Elocution Contests, festivals and exams


Speech and Drama Festivals/ Elocution contests/LAMDA, New Era, Victoria College, Trinity exams

To do well in an elocution contest, Speech and Drama Festival  or Exam you must speak clearly, loudly and with expression. If you can manage to master all three of these skills you will stand a very good chance of doing well. This page has help and information for people taking part in competitions and those who have to judge the contests.  Listen to me recite a poem.

If you are the person taking part in the contest or exam look here for help

How to judge an Elocution Contest

If you have been asked to judge an elocution contest, what should you look for?

First of all you need to be able to hear the competitor. Then listen to see if you can hear the words clearly, are they being articulated well. Are the 't' and 'd' sounds being put on the end of the words. Is the competitor using his tongue correctly to get the 'th' sound or does it sound like 'd'?

How fast are they speaking? Is it too fast for you to enjoy the performance?

These technical skills are important but a person could be technically brilliant and still sound boring.

A good speaker needs to sound interesting, they need to be able to put expression into their speech.

Do they have variety in their pace and pitch?

Do they make the important words stand out?

Would you like to listen to them read or perform more?

If you have to judge an elocution contest and have a question for me about how to judge it please contact me with your question.


Speaking Up

The first thing you have to do is make sure that the audience can hear you. There's no point in speaking clearly with expression if no one can hear you.

If you open your mouth wider than you do in ordinary everyday speech the sound will be able to get out.

Another thing that will help the audience to hear you is if you speak slowly. Your voice will have to carry quite a long way so the sound needs time to get to the listener. Make sure you finish all of your words, say every 't' and 'd' at the the of the words, particularly in words like 'and', 'but' and 'get'. These are common everyday words so we tend not to give them any thought. Don't let bet be confused with bed or beg - they all begin the same but they have different endings and the audience need to hear those endings.

Clear articulation will also slow you down - which is good.  I have  some voice exercises here for you to practice.

Pausing

I cannot over emphasise the importance of pausing. This gives you a chance to take a breath and gives your listeners a chance to take in what you have said. Everyone should pause at a comma, full stop, exclamation mark and before an important word or after an important word.

Having said that you need to slow your speech down, you also need variety. Variety of pace, power and pitch. This will make what you say sound interesting and easy to remember.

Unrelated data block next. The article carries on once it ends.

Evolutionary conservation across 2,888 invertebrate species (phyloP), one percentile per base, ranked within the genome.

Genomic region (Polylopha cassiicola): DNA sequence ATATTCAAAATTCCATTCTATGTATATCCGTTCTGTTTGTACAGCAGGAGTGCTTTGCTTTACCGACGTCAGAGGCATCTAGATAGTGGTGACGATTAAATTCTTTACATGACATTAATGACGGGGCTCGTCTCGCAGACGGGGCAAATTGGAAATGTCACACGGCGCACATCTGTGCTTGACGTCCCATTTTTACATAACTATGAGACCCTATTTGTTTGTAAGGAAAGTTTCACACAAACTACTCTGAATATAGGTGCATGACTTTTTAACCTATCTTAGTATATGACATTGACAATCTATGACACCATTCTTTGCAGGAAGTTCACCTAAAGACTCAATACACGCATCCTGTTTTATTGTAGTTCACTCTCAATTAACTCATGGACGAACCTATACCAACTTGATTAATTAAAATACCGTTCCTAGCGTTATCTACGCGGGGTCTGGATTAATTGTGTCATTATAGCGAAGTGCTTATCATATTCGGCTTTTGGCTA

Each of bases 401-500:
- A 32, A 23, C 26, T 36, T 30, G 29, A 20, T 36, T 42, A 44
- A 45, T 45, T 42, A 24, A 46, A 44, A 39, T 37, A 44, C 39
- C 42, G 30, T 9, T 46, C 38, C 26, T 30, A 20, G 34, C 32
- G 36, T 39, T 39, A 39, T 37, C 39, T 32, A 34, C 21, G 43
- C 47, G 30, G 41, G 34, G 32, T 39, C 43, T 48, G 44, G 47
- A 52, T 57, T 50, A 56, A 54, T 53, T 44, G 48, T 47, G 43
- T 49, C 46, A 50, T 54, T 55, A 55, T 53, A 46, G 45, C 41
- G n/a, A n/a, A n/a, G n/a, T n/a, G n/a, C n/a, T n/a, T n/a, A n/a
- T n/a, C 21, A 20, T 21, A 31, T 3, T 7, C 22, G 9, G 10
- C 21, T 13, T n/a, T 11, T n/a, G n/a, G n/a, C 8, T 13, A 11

Expression

Once you've picked out the important words you need to make them stand out. This can be done by pausing, by saying them louder, by using inflection in your voice, by using facial expression and by altering the pitch of your voice.

When you're speaking to an audience make eye contact with the audience and judges from time to time. If you're reading out loud this will be on the important words, if you're speaking from memory this will be most of the time.

Memorizing the words

If you have to speak from memory make learning the words your very first priority. Until you know the words, they cannot become part of you and you will find it very hard to speak with expression if you're still struggling with the words.


Listen to me now.....

Below is a video of me reciting 'Daffodils', if you would like to learn how to say this poem please enrol in my online course for only $9.99.


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You are a "Guru" (teacher) in the true sense of the word, as you impart and share your knowledge in totality, and I'm lucky to have you as a teacher. Kavita.

I’m lucky enough to have had some elocution classes with Serena face-to-face some years ago in Bournemouth. Having English as a second language I used Serena’s knowledge and professionalism to help me, at first, to understand that an accent can be a part of your character and this gives your speech some flavour. The important bit is to understand and learn how to speak every single word clearly, with a good pace, with high and lows which make your speech interesting. It was enlightening, and now I have found online all those wonderful classes with a genuine English lady. This is priceless. Thank you Serena!

At the end of last term my son went for head boy and delivered an amazing speech, something we never imagined he would put himself forward for. The teachers were taken aback by his confidence and presence, he buzzed with excitement for days afterwards and said he loved speaking in public. It is through all your hard work that he has this turn around in his approach to speaking and for this we will be forever grateful. Elaine

Don't miss this amazing offer -Join my online 'Speak clearly & Confidently' course AND if you still feel you need a lesson with me after you have watched 100% of the course your first Skype lesson will be half price. The course covers all of the basics and is just like having a lesson with me for just $9.99 The course also has a 30 day money back guarantee - you can't lose!